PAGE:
the open may proceed even if the  database  could  not  be
       locked  (probably because it is already locked).  This was
       added because versions of SunOS as recent as  4.1.2  some-
       times won't unlock a database on program termination.  You
       don't want to do this unless only a  single  process  will
       use the database or all processes opening the database are
       read-only.   An  identifier  associated  with  the  opened
       database is returned.

       Most  operations on a database occur within the context of
       a transaction.  A  transaction  is  initiated  by  calling
       DbmBegin().   If the parent argument is NULL, then this is
       a top-level transaction, otherwise the new transaction  is
       a  subtransaction of parent.  A new transaction identifier
       tid is returned.  In the current implementation, all oper-
       ations  within  a top-level transaction must be associated
       with a single database; a transaction is implicitly  asso-
       ciated with a database based on the first I/O operation it

       N.B.  The value (or key) returned by a  function  must  be
       copied  if  it  is  going to be modified.  Also, a datum's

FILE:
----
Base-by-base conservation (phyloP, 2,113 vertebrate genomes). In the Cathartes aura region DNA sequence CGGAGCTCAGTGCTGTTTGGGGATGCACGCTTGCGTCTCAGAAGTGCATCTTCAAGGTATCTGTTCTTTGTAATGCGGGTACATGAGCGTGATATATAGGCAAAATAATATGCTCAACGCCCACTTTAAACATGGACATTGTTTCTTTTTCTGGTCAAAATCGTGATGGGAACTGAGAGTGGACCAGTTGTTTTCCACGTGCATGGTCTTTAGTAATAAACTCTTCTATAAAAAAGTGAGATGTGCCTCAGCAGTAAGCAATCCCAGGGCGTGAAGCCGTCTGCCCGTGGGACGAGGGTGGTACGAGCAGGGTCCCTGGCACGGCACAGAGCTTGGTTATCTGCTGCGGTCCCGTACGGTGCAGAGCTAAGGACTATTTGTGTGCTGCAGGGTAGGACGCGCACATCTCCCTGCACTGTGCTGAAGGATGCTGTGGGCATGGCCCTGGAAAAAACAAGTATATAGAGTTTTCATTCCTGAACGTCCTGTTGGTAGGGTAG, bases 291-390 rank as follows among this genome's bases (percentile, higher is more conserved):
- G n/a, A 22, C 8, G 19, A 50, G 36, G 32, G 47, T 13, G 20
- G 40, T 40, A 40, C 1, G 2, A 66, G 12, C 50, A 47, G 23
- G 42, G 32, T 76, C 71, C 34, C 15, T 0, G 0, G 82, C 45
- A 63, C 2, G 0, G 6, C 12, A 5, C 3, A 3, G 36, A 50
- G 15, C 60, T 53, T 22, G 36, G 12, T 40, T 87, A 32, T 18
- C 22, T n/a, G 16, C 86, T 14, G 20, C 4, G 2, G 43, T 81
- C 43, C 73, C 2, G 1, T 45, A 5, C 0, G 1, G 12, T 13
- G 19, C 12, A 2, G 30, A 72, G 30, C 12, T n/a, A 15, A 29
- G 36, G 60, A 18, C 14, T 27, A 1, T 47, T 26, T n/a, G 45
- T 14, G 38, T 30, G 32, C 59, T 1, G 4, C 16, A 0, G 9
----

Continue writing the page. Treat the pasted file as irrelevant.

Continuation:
dptr may no longer be valid if the transaction with  which
       it is associated aborts.

       New  entries  are stored in the database using DbmStore().
       The given value is put into the database using  key.   The
       mode  argument  is  either DBM_REPLACE or DBM_INSERT.  The
       former deletes an existing instance of an entry  with  the
       same  key  before  storing  the new entry while the latter
       insists that there be no  existing  entry.   The  key  and
       value are copied, so they may be freed after this call.

       DbmFetch()  is  used  to  retrieve  an  entry.   DbmFind()
       locates an entry without retrieving the value.  Both func-
       tions set the descriptor for the key and the value.

       An   entry   is  deleted  from  the  database  by  calling

       A database can be traversed in (apparently) random  order.
       DbmFirstkey()  retrieves the key of the ``first'' entry in
       the database.  DbmNextkey() may be called to retrieve  the
       keys  of  successive  entries.   Both  functions  set  the
       descriptor for the key.  Note that these functions  should
       be  used  carefully  since  they  could end up locking the
       entire database while their transaction exists.

       A transaction  is  committed  by  calling  DbmCommit()  or
       aborted  by  calling  DbmAbort().   Aborting a transaction